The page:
A nice way to leave the UK

I don’t travel well. To be more precise, I fall apart when I travel. I suppose it is because my limited supply of neurons cannot take the onslaught of stimuli.

On the way to London, I was confronted by a TSA agent in Chicago who told me my roller bag was too big to carry on. Never mind that I had already “carried it on” the prior flight. Never mind that I had frequently “carried it on” other flights, particularly international flights. With a curt and dismissive gesture from the very bored security official, I quickly found out that there is no appeal from the pronouncements of those officers in the US. OK, so, that’s the context.

I left London Friday. Heathrow airport at 5:30 AM in the morning is busy. Since I had stayed up all night, I was naturally tired and, to boot, my Xanax was kicking in. I checked the “carry on” that was not a “carry on” according to the TSA agent in Chicago. Then free of that bag, I headed to security.

I take a shoulder bag to and from work. It has all the things I think I may sometimes need. In particular, since I smoke a pipe (an affectation picked up when I was a college student and never dropped), the bag has a clear plastic baggie of pipe tobacco. It looks like dope but smells like what it is, pipe tobacco. It also contains my lighters, my judicial credentials, pens, and other stuff. When I travel, the bag also has the travel paperwork and whatever books I am taking along with me together with my increasingly numerous medications. I love my bag.

Back in London, I made it through security, happy that the Brits did not make me take my shoes off. I had a hole  in my right sock where the leather of my loafer had rubbed through and blistered my little toe when Keller and I did our walk-about in London.

While I quickly made it through screening, my shoulder bag was another thing. An alarm went off, and I was asked to take a seat as a British security officer removed the bag from the conveyor belt and took custody of it.

Soon summoned to a table, I was politely requested to remove my things from the bag. I did while nervously explaining my baggie of pipe tobacco. The security agent smiled nicely and said, “Of course, sir.” The inside and outside of the bag was rubbed down with a small cotton square and off the Brit went to test the sample. Another alarm sounded. That process repeated itself three times with the same result.

Next, a senior security officer approached me. He asked the people around me to stand back “for the gentleman’s privacy.” He did so quietly, and with a smile. He then engaged me in a short conversation, asking first very politely if I would “object” to answering some questions. Of course, I said no. Then, he asked questions about the bag and took down some personal identifying information. After that, he said something like, “Sir, you have  been very helpful. I am so sorry for troubling you. You are free to leave with your bag.” He added, “Do have a safe journey.”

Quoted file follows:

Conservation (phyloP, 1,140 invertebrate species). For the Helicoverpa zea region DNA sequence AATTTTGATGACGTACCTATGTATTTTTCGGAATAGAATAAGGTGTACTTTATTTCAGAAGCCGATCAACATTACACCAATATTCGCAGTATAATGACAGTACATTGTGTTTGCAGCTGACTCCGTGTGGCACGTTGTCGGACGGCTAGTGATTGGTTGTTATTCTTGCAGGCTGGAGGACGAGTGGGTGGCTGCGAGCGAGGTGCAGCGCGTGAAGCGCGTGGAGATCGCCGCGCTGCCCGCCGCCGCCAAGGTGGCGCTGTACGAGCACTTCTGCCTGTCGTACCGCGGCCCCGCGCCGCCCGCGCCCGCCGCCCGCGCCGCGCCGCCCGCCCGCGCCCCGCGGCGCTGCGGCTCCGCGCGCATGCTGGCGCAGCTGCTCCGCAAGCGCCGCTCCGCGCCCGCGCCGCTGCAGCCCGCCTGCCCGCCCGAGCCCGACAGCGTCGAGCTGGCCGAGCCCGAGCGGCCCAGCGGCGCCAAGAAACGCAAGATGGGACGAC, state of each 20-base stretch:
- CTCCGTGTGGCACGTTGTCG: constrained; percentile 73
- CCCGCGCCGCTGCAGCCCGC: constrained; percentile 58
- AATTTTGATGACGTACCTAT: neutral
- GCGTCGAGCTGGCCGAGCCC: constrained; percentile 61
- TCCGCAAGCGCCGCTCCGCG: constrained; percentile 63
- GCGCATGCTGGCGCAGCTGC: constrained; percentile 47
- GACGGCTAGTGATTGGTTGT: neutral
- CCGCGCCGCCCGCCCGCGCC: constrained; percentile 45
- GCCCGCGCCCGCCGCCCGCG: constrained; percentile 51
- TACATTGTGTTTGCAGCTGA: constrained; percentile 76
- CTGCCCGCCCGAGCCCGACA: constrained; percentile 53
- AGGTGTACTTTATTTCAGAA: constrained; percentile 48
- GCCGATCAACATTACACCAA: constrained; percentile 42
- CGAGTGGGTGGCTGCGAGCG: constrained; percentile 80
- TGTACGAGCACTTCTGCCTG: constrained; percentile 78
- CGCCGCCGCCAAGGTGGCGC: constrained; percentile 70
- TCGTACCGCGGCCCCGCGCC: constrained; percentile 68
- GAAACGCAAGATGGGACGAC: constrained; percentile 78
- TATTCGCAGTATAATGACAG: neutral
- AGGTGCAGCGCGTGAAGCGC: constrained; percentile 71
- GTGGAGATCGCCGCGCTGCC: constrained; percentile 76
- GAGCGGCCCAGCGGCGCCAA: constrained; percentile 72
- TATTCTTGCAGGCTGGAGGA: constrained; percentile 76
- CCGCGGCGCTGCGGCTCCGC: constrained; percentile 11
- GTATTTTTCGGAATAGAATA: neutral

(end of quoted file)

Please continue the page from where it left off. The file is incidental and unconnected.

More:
The practical, sensible and polite treatment I received from security officials at Heathrow was a nice way to leave the UK. I could not help but contrast the way I was treated as a foreigner in London as compared with the way I was treated as a citizen in Chicago.


2 responses

  1. My friend and I had a similar reaction upon leaving South Africa with its friendly, efficient and noninvasive airport and security personnel last fall and returning to New York where we were immediately struck by the rude and grouchy (not to mention practically nonexistent as the federal budget crunch had begun to hit) personnel. “Coming to America”….

  2. Too many years ago, I had occasion to travel to Israel. The ride in and through customs was routine and uneventful. On leaving Israel, we were required to check our bags the night before. When I arrived at the airport for my initial leg on El Al, Israeli security did their screening check. No patdowns, no X-rays, not much of anything–just idle conversation with those security agents. Polite, efficient, idle chit-chat sounding, efficient. They’re very good at character screening, which is better than just trying to intercept contraband.

    I had, while in the USAF, occasion to make a number of trips through FRG airports. The Germans at the time, had a different technique for airport security. They simply had the polizei omnipresent, with their Uzis plainly visible, and plainly loaded for those who recognize the indications. But those, also, were the days of the Bader-Meinhoff Gang and its follow-on, the Red Army Faction (which gang bombed my wife (among too many others) one fine morning. No deaths, but the injuries terminated one general officer’s flying career, and it vandalized the building’s facade).

    I’m inclined to support airport (and other) security. It would help, though, if TSA didn’t insist on hiring the failed children of MacNamara’s Project 100,000. Although, in fairness to TSA, they’re not uniformly bad; their performance seems to match local mores: DFW in red neck Texas, and SEATAC, in the heart of granola-land, both have been efficient, polite, and friendly.

    Eric Hines

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